And here is where you say, “Okay, so now that I’ve got great stories that are well illustrated, now what? What should I do with those stories?” Excellent segue, thank you.
4: Yes, You Need to Promote
A tree that falls in the forest with no one to hear it may or may not make a sound, but there’s no question no one will care. A great story hidden on your career site is almost as bad as no content at all. So you need to distribute and promote it. The next steps will focus on getting your message out to new and existing audiences in ways that will engage them and drive them one step closer to your jobs.
5: Get Creative With Distribution
Chances are, all of you link to your new story from Facebook and Twitter. Maybe you also link from LinkedIn and Glassdoor. A handful might even use Instagram. Great. But it’s 2017 and you need to do something more.
We have been living in a model of digital marketing where the Facebook post was a commercial for the content. That is, you posted a link and Facebook grabbed a description and image from the metadata. Maybe you annotated it with a comment, and threw on a headline, but the goal was to use that post to pique interest and have the user click the link, driving them to another site.
This model has been true for years, but it is starting to show its age. Instead of a hub-and-spoke approach, where every post drives directly to the center hub of your career site, trends show that people want more content where they are, not to be moved to another place.
To that end, we suggest republishing great stories on Medium and tagging them to attract attention of prospects. (Don’t worry about Google punishing you for reusing content on multiple sources — Google’s gotten pretty good at understanding that the content on your career site is canonical and that other copies are just ways of reaching out to new audiences.) If you’ve got a story worth reading and sharing, there are millions of people waiting to read what you have to say.
Places like Buzzfeed and LinkedIn have robust blogging tools. Buzzfeed even has Buzzfeedy things like quiz-builders that let you augment your story easily. And don’t forget Quora, though for that platform, you need to reform your story into the shape of an answer to a question. The trick is to find the question your story answers.
Or you could re-build the page inside a Facebook Canvas. Canvas is a mobile-only way of building content on the Facebook platform. This is still relatively new and we’re unsure how effective this will be in the long run, but re-publishing your content on a platform with 1.6 billion people is an idea worth testing on your specific audience.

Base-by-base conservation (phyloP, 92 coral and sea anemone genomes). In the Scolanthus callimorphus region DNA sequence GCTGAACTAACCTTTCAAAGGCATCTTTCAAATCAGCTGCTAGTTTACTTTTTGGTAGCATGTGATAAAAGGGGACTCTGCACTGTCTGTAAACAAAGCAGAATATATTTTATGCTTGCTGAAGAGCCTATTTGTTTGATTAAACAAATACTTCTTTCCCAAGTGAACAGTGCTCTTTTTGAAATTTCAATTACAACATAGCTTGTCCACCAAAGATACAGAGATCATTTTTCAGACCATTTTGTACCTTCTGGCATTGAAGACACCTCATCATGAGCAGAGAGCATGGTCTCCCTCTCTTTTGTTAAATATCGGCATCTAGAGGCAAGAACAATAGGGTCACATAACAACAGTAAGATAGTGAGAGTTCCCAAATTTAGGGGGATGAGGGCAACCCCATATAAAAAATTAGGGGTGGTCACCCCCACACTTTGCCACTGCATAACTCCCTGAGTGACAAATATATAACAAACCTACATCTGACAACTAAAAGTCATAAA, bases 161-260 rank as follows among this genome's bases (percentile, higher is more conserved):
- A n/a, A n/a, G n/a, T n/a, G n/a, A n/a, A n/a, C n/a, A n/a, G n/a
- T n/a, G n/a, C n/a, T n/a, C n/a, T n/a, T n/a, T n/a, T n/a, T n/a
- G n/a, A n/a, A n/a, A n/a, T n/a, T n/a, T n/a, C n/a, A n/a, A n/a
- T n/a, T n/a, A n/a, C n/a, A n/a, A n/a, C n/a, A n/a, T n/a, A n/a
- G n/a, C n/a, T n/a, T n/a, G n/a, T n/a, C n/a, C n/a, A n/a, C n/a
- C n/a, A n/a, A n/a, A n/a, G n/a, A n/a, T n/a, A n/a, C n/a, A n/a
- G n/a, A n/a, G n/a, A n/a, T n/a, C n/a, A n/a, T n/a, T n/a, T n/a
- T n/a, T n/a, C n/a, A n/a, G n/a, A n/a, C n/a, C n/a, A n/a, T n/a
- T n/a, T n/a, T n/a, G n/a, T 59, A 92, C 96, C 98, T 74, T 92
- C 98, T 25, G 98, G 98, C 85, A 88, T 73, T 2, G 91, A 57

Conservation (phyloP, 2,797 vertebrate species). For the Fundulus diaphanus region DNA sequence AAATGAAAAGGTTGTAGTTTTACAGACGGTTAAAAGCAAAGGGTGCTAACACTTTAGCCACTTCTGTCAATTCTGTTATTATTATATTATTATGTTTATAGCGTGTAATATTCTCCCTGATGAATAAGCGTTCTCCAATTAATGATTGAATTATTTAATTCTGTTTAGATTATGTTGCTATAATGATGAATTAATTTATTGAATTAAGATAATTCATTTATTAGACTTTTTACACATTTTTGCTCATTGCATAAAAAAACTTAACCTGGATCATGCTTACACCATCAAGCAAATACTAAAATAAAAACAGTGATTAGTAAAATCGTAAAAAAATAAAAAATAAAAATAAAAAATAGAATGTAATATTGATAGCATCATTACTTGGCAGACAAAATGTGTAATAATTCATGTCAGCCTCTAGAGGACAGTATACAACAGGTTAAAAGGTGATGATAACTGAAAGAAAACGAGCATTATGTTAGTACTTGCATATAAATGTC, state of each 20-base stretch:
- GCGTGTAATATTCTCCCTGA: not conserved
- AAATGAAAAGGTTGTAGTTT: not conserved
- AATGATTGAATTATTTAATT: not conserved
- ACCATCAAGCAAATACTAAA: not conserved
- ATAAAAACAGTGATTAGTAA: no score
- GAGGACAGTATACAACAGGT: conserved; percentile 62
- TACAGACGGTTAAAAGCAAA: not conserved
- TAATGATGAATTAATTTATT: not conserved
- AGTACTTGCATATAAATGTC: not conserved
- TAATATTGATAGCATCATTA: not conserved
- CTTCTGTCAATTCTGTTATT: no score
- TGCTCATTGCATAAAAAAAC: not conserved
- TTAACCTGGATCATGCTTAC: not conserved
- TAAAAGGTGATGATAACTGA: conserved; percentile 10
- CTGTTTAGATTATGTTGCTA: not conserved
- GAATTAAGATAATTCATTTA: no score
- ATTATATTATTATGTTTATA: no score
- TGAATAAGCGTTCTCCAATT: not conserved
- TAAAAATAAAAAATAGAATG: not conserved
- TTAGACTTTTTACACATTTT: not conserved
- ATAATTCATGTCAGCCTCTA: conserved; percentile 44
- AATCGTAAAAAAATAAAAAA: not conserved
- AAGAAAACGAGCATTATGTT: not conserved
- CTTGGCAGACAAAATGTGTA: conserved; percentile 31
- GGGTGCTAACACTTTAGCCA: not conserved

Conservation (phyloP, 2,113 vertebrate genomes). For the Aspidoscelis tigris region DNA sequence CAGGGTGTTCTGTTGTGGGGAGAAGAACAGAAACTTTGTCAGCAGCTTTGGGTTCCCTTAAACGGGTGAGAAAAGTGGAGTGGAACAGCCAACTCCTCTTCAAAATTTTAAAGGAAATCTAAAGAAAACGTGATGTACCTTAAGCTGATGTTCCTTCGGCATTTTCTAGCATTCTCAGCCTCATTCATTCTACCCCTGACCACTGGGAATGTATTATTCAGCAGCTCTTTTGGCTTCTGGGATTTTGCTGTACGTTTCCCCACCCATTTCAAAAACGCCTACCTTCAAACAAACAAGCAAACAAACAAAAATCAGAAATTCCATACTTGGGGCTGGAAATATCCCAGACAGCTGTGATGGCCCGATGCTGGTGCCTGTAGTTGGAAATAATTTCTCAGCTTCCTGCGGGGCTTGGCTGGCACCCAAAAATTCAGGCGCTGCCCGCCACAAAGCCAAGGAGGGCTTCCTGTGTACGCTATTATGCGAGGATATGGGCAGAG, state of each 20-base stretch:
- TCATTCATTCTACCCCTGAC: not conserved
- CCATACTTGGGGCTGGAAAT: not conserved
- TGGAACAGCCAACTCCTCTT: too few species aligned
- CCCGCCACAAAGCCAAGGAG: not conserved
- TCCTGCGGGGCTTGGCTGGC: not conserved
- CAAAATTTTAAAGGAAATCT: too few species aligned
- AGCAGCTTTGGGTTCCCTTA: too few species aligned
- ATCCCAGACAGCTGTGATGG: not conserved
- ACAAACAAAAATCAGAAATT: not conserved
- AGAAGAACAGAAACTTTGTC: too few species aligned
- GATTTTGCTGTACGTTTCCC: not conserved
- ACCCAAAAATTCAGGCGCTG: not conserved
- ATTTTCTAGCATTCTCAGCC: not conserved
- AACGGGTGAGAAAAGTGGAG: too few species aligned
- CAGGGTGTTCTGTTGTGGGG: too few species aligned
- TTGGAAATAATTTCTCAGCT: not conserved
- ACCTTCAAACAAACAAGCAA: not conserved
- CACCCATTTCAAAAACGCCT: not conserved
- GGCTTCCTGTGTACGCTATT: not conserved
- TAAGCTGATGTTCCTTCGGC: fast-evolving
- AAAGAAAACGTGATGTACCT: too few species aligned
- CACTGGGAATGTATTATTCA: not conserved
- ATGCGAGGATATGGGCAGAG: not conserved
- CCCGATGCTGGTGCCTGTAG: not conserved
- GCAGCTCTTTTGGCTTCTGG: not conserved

All these platforms make it easy and free to distribute your content to people who likely wouldn’t find it otherwise, extending your employer brand to audiences who don’t know much about you yet.
6: Change the Format
Beyond reposting that content in pretty much its entirety, you can get a lot of mileage out of that information and stories by redelivering it in a different format. For example, if you go back to that green building example, have either of the subjects take their camera around the building and hold a Facebook Live event. They can point out specific features of the building in real time, describing their process and the outcome. And since this has already been written as an article, the subject knows what points to make without having to do any deeper research. And if lots of images of your brand appear in the background, all the better.
The best part of Facebook Live is that video can be saved and downloaded and embedded onto the original article to give it even more value for almost no extra investment.
As an aside, Facebook just launched a jobs tool. While you shouldn’t build on rented property (You don’t own your material on Facebook, Facebook does, and they are happy to change the rules when it suits them), leveraging the channel to drive interest and connect to jobs is a strategy worth considering. That said, it’s too new for us to have a solid strategy around it yet.
Beyond video, have you thought about audio? Podcasting has exploded in the last two years to the point where almost everyone has a show they follow. The problem is that the development of a podcast can be labor intensive. That is no longer the case. We’ve been playing with a tool called Cast for a few weeks and it works like a treat. It is an all-in-one system to record the audio between as many as four remote people, edit the recording and insert brand messages and the like, and publish the podcast to the world. They have instructions on how to get the podcast into iTunes and Google Play networks, but if you just want to take the audio and host it on an embedded frame that you put on your career site, that works, too. And like Facebook Live, you can take people who have already written about something and have them talk about it on their computer wherever they are to expand your audience.
7: Is It Time to Take Snapchat Seriously?
Yes. Until recently, Snapchat was a fringe player, primarily because they didn’t make it easy to promote a message to a wide audience. They had huge engagement and market penetration for the under-30 set, but the tools with which to access and reach that audience were hard to leverage.
But between the self-serve, geo-fence filter tool and the brand new sharing feature (you can now share any image with any or all Snapchat friends), it is time to get serious about this tool.
Start with a simple strategy. Pick one day a week as a Snapchat story day. Whether its what lunch you like or an event or some other visual aspect of work, take 5–10 pictures throughout the day, interspersed with Snapchat codes to make it easy for people to connect with you. A hiring event or campus event would be a perfect way to start.
Once you have a regular publishing cadence, promote the channel on your other social channels using the Snapchat code. That will build a starter audience.